I am kind of surprised that in the West lending and borrowing is virtually non existent. Out here, it is fairly common. Everybody lends or borrows out here. I took home loans but they are not from individuals so its a different issue. But dad loaned some monies to my tenants and some others. My maid borrowed for her grandson's treatment, her pilgrimage, then milkman borrowed to get his gold out from a place where he was paying heavy interest, then laundry woman borrowed to pay dowry for her daughter. I have loaned to a guy with a condition that if I die, he will take charge of taking dad to the hospitals as and when needed and keep track of his well being. We do not have social security so we have to find alternate ways.
2 people like this
@MALUSE (39039)
• Germany
26 Jan
@vandana7 Well, we do have social security.
2 people like this
@Srbageldog (8350)
• United States
27 Jan
I don't loan money to anyone but family (and by family I mean my siblings.) But, even then I know that there's a chance I won't ever be repaid. I usually just let it go because it's not worth a family rift, but, if it was a large amount that they owed, it would probably be a different matter.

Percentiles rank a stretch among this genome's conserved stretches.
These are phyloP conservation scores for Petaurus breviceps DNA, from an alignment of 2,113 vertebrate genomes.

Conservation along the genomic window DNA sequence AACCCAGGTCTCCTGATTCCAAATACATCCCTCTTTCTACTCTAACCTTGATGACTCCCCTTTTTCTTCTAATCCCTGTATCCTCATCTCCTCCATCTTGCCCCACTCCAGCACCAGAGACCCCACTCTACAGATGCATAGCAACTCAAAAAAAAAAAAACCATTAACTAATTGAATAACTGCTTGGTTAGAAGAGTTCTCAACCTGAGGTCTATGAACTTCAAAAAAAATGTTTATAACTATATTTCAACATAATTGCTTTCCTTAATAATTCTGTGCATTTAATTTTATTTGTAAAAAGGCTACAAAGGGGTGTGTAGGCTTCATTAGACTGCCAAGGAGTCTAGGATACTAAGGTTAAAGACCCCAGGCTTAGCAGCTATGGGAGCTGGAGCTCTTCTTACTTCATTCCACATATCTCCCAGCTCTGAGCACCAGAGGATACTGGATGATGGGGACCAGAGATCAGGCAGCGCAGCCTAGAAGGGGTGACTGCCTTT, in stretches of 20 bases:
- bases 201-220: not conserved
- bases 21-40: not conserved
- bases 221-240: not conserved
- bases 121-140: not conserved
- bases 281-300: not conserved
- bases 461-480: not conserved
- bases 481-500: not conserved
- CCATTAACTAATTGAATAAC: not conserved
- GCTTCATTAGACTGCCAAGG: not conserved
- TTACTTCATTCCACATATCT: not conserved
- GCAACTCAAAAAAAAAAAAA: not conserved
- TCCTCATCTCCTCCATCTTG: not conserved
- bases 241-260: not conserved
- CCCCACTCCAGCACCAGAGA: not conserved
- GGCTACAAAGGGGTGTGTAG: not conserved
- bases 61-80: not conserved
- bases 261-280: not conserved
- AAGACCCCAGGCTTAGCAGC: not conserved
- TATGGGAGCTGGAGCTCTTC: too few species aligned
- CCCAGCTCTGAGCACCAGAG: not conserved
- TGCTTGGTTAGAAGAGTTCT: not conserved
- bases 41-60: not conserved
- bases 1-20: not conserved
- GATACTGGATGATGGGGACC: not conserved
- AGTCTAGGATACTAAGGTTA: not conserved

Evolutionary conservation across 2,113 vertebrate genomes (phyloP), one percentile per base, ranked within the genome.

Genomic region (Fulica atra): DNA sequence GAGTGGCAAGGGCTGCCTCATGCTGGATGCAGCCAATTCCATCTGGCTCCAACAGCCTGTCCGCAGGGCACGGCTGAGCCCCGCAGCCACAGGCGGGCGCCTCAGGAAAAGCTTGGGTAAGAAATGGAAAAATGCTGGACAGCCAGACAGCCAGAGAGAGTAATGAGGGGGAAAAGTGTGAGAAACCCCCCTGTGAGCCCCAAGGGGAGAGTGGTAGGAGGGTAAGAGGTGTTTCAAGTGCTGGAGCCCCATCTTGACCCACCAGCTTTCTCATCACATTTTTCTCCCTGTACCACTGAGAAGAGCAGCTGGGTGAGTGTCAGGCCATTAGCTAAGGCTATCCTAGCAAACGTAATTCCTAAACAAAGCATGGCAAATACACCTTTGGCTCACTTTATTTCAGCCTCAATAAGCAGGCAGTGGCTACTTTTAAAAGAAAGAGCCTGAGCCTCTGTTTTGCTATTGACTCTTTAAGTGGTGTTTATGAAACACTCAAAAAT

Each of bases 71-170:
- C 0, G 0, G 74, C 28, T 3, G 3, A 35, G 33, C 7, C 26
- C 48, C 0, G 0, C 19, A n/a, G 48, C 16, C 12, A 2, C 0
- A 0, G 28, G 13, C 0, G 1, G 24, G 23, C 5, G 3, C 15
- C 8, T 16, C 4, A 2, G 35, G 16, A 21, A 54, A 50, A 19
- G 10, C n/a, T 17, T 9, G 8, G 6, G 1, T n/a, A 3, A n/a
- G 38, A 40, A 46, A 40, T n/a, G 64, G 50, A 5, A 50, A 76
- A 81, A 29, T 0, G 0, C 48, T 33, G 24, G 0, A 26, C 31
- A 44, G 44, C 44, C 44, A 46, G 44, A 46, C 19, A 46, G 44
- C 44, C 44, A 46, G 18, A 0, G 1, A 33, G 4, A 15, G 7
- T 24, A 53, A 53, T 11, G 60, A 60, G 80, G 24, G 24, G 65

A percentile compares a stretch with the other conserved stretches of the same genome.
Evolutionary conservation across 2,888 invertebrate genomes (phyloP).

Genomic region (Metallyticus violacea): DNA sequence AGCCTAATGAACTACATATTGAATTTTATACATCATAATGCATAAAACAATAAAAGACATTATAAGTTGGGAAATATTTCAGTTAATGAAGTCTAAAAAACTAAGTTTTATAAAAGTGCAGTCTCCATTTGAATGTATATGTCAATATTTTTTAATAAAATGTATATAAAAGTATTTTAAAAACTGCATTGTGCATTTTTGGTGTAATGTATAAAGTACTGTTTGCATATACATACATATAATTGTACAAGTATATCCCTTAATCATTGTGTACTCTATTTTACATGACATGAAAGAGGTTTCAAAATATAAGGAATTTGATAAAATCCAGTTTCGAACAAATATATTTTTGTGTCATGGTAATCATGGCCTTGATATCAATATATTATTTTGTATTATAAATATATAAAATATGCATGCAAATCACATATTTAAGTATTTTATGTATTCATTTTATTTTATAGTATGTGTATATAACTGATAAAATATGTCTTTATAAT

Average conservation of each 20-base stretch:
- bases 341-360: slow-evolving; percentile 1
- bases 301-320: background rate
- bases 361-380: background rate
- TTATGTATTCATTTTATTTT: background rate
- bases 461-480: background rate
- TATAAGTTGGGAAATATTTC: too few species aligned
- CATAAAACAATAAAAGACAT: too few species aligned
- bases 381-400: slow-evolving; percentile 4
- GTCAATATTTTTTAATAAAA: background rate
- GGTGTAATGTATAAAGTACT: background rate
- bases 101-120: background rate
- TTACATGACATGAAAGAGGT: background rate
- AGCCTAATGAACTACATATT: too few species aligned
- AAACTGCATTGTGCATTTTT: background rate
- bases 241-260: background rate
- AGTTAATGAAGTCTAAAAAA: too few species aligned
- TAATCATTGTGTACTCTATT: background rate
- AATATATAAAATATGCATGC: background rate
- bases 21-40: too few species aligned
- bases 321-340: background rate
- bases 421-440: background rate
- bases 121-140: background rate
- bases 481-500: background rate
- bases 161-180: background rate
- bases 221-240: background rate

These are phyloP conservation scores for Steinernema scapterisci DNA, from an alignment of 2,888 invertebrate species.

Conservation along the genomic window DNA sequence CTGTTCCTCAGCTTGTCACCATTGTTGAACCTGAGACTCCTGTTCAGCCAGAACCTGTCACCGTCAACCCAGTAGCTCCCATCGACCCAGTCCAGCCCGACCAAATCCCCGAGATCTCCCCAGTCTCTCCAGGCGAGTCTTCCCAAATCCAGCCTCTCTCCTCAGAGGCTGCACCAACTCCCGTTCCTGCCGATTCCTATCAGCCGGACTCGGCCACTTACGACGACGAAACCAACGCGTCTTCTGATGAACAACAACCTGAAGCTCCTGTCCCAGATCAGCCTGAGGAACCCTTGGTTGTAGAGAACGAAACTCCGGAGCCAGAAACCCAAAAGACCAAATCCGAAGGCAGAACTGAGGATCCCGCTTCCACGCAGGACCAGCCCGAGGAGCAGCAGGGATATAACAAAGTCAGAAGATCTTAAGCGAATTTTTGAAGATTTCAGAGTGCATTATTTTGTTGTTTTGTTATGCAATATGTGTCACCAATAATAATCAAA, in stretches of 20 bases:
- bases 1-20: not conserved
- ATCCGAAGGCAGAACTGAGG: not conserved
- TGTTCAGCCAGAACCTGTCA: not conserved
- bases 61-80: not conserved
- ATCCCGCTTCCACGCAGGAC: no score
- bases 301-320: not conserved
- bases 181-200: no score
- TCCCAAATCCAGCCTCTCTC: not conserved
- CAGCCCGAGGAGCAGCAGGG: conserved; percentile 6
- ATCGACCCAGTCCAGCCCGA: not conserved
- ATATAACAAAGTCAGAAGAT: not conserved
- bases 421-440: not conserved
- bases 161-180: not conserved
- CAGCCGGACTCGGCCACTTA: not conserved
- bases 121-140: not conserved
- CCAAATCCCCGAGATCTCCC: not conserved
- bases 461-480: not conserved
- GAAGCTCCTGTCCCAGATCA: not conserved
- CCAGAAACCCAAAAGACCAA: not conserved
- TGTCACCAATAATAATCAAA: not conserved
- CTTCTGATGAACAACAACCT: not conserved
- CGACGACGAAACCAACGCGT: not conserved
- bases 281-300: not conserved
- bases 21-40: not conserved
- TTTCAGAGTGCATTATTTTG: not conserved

2 people like this
@vandana7 (63522)
• India
28 Jan
Yes...that happens, does it not? It is to stop such borrowings I opted for home loans.
2 people like this
26 Jan
I am not one to lend a lot of money so I don't find myself worried about such a thing. But when I have lent money I would always ask when I should expect repayment. If they do not keep their word, than I don't ask again. If this person cared enough about our friendship, they would come to me and explain if there was a problem. There is a scene in a movie that I thought described this scenario perfectly where a kid borrows $20 from another kid and the wiser older man says something to the effect ... that it's better you found out now about this person's character you lent the money to. It only cost you $20 to get rid of this guy.
2 people like this
@vandana7 (63522)
• India
26 Jan
That is how I see it too! Person should be judged with small amounts, and that amount should never be increased even after knowing the honest or dishonest nature of the person.
2 people like this